The hand that gripped his chin was huge, coarse, fetid. He tried to rip his head free but soon stopped, scared that a sharp movement like that would snap his neck clear through. Foolish, really, when death would be the kinder choice.
There was still too much of the Gondorian soldier in him to die like that, he guessed.
The uruk-hai lifted the bowl to Faramir’s clamped lips. The hot scent floated up and clogged his nostrils and throat. It wasn’t the taste as much as the thought, the thought of—of—oh, Valar!
A cruel thumb dug into the joint of his jaw, enough to loosen his clenched muscles, and despite his best efforts, the tip of the bowl slipped past his lips and knocked into his teeth. A large mouthful of soup splashed over his tongue. He tried to spit it out, but the uruk-hai changed position to clamp a hand over his lips and nose.
Faramir shuddered, gagged.
Convulsed against the palm that smothered him.
A sharp pressure was building in his chest, as if his entire ribcage was slowly folding inward. He tried to suck a breath through his nose, without success. His throat contracted in a spasm.
Watched with tear-filmed eyes as the uruk-hai smiled at him, a sharp, nasty smile that relished every second of this torment. His hand didn’t move from Faramir’s face.
Faramir tried to shake his head, but no air found its way past the choking palm. Primordial panic flooded his body. He bucked and twisted, tried to bite the uruk-hai’s palm, all in vain.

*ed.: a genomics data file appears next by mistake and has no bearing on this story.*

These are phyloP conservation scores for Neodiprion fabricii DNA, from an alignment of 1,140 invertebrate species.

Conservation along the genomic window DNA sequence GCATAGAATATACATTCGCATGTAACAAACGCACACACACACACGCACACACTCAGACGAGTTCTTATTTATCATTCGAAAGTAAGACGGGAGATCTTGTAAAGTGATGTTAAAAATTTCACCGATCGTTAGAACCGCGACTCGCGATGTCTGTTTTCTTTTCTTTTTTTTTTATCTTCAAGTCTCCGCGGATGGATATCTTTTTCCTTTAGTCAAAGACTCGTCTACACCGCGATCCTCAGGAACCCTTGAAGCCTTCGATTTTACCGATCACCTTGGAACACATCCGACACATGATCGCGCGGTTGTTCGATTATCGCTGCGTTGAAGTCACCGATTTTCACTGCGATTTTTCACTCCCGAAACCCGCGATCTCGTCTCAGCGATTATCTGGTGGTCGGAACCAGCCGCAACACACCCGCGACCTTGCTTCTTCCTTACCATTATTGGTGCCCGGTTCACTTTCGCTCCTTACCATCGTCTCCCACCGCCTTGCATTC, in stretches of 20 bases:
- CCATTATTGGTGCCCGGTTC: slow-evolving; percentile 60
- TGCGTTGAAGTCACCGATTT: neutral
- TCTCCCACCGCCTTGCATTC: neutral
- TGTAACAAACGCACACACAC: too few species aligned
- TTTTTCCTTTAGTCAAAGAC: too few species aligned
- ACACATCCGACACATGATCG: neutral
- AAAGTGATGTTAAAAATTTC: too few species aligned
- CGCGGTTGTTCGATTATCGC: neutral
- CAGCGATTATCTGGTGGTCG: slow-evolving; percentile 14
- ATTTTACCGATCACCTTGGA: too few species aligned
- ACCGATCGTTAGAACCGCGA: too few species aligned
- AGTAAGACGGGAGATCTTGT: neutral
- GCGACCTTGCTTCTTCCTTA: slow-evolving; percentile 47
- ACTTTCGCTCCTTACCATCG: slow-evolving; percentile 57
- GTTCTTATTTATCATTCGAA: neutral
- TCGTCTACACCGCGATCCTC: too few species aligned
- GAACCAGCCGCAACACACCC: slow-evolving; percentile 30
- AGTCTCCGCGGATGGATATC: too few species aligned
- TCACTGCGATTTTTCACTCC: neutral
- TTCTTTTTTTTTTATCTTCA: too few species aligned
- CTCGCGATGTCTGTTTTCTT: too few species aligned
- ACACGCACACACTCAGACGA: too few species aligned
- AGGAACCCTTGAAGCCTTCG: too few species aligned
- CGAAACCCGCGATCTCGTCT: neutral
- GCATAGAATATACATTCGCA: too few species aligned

Taste, motion, and fright tipped the balance of his stomach; he threw up in his mouth, soup and bile equally foul on his tongue. Even his nostrils burned. He felt tears detach from his eyes.
The uruk-hai’s smile sharpened, if possible, as if he knew exactly what had happened.
His hand didn’t move.
Faramir convulsed again, pulling at his chains. The monstrous visage before him floated, stretched, blurred as he began to lose consciousness. The pressure on his chest now felt as if he’d caught a blow from a war-hammer full on.
He swallowed again, bile and all.
And finally, finally the hand left his face, letting him slump in his chains and wheeze and gurgle and suck in air, foul air, blessed air.
It took him long moments to compose himself, to blink away the tears, to clear his throat as best he could, to marshal his flagging honor.
And then it started all over again.
Slowly, after an eternity, Faramir’s body grew limp and his breath steadier. Aragorn shrugged off his exhaustion and looked up.
“All right now?” he said softly.
The Ranger stared at the ceiling with empty gray eyes.
Aragorn pushed himself away from the wall and moved to kneel next to Faramir. He maneuvered him into a sitting position, then allowed himself to hug the young man, to rest his head on Faramir’s shoulder.
“I’m sorry,” he whispered in his ear. “I won’t do that again. All right?”
They remained like that for a moment, until Faramir began to stiffen in his embrace. Aragorn quickly drew back and helped the Ranger to his feet.
“All right,” Aragorn said again. “Let’s get you cleaned up, then off to bed with you.”
But even as his voice echoed in the cold room, he knew his words could not reach whatever nightmare-scape still held Faramir captive.
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The following people read the story, enjoyed it, and would like to thank the author: pinbot , Ingrid , Signe , , Mel